Was I the father of a family, I would give my daughters every accomplishment which I thought proper; and, to crown all, I would early accustom them to habits of industry and order that they should be enabled to procure for themselves the necessities of life, thus independence should be placed within their grasp.
In 1793 John Murray was called to the Boston Universalist church. Upon Judith’s arrival in Boston, Thomas Paine, the editor of the Federal Orrery, one of Boston’s bi-weekly newspapers, approached her to develop a column. She submitted five installments of “The Reaper.” To her dismay, Paine not only edited her work but changed actual words and sentences, and Judith ended their relationship.
She went on to publish additional essays and used additional pseudonyms, including “Honora” and “Martesia,” and her writing became quite popular. A student of history, Judith used examples of women’s accomplishments dating to ancient times to prove her points and to provide leadership in what would become a long struggle for women to become fully functioning members of society.
In 1794, the family moved to Boston where John became the minister of Boston’s Universalist congregation. In 1795 Judith wrote her first play, The Medium, which was performed at Boston’s Federal Street Theatre, making Judith the first American author to be produced on stage. (Others, including Mercy Otis Warren, had written plays that were read, but the Puritan ban on acting prevented them from being staged.)
In 1798 Judith self-published The Gleaner, a three-volume collection of her essays and plays. Essays in The Gleaner championed the new republic; considered citizenship, virtue and philanthropy; and decried war and violence of any kind. The book firmly established Judith Sargent Murray as a leading author and advocate for women’s equality, education and economic independence. In one of the essays, she wrote:
I expect to see our young women forming a new era in female history… The noble expansion conferred by a liberal education will… give them a glance of those vast tracts of knowledge which they can never explore, until they are accommodated with far other powers than those at present assigned them.
During the early 1800s, Judith was asked by her cousin Judith Saunders and Clementine Beach to help them start a female academy in Dorchester, Massachusetts. Judith obliged by placing advertisements, securing property and recruiting students. The Ladies Academy opened in 1803 and students were taught scholarly subjects along with traditional domestic skills.
During these years, Judith also oversaw the education of twelve children, including her daughter, the children of her brothers and those of family friends. When she traveled, she befriended more young people and maintained a regular correspondence with them. Throughout her life, Murray was a dedicated teacher to all of the young people with whom she came into contact.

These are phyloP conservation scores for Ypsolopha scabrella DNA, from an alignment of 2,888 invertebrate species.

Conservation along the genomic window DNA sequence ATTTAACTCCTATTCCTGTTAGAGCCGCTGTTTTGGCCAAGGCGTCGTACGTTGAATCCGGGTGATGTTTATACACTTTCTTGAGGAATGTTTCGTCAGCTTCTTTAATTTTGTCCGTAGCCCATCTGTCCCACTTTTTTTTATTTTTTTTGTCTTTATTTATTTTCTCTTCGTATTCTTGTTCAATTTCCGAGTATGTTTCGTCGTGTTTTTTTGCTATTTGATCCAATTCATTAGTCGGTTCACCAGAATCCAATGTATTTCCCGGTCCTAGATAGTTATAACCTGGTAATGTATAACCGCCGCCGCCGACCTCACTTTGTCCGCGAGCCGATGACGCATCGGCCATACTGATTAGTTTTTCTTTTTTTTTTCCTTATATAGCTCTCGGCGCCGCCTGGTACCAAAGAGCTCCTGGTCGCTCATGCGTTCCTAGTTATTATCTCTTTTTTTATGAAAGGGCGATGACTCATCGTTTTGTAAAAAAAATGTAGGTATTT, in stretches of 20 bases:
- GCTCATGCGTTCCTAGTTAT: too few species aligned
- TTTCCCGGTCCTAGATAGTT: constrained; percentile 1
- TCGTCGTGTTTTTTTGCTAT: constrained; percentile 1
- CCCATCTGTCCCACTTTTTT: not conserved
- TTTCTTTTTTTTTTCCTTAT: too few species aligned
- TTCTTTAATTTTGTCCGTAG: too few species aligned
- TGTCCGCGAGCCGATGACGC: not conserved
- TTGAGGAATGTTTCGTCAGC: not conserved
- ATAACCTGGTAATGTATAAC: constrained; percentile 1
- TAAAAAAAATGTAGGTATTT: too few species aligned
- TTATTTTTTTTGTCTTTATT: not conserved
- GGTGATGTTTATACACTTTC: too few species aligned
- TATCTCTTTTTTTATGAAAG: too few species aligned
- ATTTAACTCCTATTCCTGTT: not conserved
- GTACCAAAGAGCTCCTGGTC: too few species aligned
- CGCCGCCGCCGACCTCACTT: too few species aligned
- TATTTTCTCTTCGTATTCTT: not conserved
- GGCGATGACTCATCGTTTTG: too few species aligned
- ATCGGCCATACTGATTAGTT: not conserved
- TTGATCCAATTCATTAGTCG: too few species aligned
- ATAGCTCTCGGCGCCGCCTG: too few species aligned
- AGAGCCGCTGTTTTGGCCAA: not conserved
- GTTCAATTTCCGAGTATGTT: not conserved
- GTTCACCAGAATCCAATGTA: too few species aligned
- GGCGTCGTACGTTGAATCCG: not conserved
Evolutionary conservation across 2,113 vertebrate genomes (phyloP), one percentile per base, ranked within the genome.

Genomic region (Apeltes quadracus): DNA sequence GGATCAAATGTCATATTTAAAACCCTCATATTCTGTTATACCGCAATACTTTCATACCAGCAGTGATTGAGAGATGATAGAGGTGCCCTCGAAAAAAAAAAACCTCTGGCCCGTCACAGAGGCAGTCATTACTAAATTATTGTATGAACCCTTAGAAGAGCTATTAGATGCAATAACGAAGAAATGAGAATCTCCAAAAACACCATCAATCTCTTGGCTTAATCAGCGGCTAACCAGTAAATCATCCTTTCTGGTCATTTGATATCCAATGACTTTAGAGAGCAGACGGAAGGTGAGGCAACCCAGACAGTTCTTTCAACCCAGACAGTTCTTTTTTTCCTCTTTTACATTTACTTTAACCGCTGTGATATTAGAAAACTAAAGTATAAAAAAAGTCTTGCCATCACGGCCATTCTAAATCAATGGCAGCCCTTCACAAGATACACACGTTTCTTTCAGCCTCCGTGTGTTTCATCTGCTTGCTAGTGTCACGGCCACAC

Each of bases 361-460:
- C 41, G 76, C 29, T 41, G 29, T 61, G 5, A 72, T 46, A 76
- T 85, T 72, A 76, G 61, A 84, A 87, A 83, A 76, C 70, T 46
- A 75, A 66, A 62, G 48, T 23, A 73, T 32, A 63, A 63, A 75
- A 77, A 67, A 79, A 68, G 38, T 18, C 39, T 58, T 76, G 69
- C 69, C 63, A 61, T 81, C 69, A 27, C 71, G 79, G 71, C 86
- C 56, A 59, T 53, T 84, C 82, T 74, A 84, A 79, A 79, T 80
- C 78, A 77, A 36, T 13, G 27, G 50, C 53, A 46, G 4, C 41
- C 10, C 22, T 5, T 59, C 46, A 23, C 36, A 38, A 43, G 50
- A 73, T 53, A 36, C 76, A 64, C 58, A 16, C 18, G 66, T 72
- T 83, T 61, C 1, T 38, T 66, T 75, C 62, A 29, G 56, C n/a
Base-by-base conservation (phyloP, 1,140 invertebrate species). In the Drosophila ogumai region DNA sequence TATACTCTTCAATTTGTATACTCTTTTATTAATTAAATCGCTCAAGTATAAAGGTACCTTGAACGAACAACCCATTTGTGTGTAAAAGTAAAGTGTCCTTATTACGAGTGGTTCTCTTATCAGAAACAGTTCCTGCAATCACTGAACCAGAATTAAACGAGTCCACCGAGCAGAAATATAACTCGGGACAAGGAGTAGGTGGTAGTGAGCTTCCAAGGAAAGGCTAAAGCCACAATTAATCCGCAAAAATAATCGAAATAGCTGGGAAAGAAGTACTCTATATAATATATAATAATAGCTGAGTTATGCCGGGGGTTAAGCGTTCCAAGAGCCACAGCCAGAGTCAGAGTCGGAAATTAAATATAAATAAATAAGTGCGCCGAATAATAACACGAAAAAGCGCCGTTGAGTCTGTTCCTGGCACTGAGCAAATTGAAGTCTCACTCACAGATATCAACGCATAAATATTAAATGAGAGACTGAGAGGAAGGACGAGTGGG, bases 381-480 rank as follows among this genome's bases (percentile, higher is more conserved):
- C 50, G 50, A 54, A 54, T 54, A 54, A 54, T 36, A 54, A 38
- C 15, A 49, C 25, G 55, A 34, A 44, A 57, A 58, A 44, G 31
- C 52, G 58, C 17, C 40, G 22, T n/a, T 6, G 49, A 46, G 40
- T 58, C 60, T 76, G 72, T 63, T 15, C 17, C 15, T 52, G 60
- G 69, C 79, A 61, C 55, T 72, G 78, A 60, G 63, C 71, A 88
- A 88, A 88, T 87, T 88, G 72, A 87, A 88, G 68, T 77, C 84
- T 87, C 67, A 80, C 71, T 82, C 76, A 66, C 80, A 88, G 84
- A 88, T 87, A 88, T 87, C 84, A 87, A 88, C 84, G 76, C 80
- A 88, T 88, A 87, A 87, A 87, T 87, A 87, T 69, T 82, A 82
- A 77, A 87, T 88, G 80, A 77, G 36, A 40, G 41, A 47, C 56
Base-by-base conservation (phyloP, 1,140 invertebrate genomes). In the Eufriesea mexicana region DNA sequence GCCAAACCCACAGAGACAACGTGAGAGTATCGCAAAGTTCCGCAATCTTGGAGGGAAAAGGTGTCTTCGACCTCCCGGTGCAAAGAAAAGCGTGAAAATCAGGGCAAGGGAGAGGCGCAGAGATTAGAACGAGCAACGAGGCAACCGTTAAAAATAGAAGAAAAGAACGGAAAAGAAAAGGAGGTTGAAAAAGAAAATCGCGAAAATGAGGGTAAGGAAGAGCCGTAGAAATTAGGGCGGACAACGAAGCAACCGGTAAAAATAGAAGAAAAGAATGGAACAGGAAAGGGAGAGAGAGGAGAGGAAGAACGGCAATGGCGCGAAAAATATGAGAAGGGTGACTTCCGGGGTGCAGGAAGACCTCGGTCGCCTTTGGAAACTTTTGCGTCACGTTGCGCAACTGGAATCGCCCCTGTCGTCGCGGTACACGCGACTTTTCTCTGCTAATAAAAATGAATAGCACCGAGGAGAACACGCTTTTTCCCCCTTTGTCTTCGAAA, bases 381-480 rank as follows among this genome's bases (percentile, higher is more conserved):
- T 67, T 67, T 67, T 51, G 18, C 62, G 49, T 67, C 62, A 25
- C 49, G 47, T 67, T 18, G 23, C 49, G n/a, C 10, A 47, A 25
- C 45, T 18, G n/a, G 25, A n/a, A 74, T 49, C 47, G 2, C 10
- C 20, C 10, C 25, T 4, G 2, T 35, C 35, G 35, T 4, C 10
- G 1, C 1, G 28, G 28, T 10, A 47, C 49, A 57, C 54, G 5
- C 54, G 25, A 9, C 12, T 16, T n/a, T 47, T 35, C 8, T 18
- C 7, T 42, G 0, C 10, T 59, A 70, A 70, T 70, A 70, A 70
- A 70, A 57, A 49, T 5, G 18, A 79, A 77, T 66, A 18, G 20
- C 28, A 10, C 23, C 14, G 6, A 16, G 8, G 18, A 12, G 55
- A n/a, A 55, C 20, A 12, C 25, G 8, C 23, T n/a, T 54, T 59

In 1809 John Murray suffered a stroke that left him partially paralyzed. His mind was still alert, but he could no longer work. As the Boston Universalists found it difficult to support the Murray family along with a new minister, Judith struggled to make ends meet. In 1812 the Murrays published John’s two-volume Letters and Sketches of Sermons which they hoped would bring them income, but it did not do well.
That same year, Julia Maria married Adam Lewis Bingaman, a Harvard student from Natchez, Mississippi, who had boarded with the Murrays for a short time. Judith’s first grandchild, Charlotte Bingaman, was born the following year.
In 1815 John Murray died at the age of seventy-four and after twenty-seven years of marriage. Although bereft, Judith oversaw two funeral services for her husband, one in Gloucester and the other in Boston. She also completed and published John’s autobiography, Records of the Life of the Rev. John Murray, in 1816.
In 1818, when Adam Bingaman sent for Julia Maria and Charlotte to move to Natchez, Mississippi, Judith went with them to live at the Bingaman family plantation, Fatherland. Nearby was her brother Winthrop’s large family, including children she had helped raise years earlier in Boston.
Judith Sargent Murray died June 9, 1820, in Natchez and was buried in the Bingaman family Hurricane Plantation cemetery. Her daughter inscribed on her gravestone, “Dear spirit, the monumental stone can never speak thy worth.” Julia Maria and her daughter died within a few years.
Judith Sargent Murray made copies of her letters into blank volumes called letter books for the years 1774 to 1818. She did this in part to create a historical record of what she knew were extraordinary times. These letter books – twenty volumes containing approximately 2,500 letters – were found in 1982 and are housed at the Mississippi Department of Archives and History.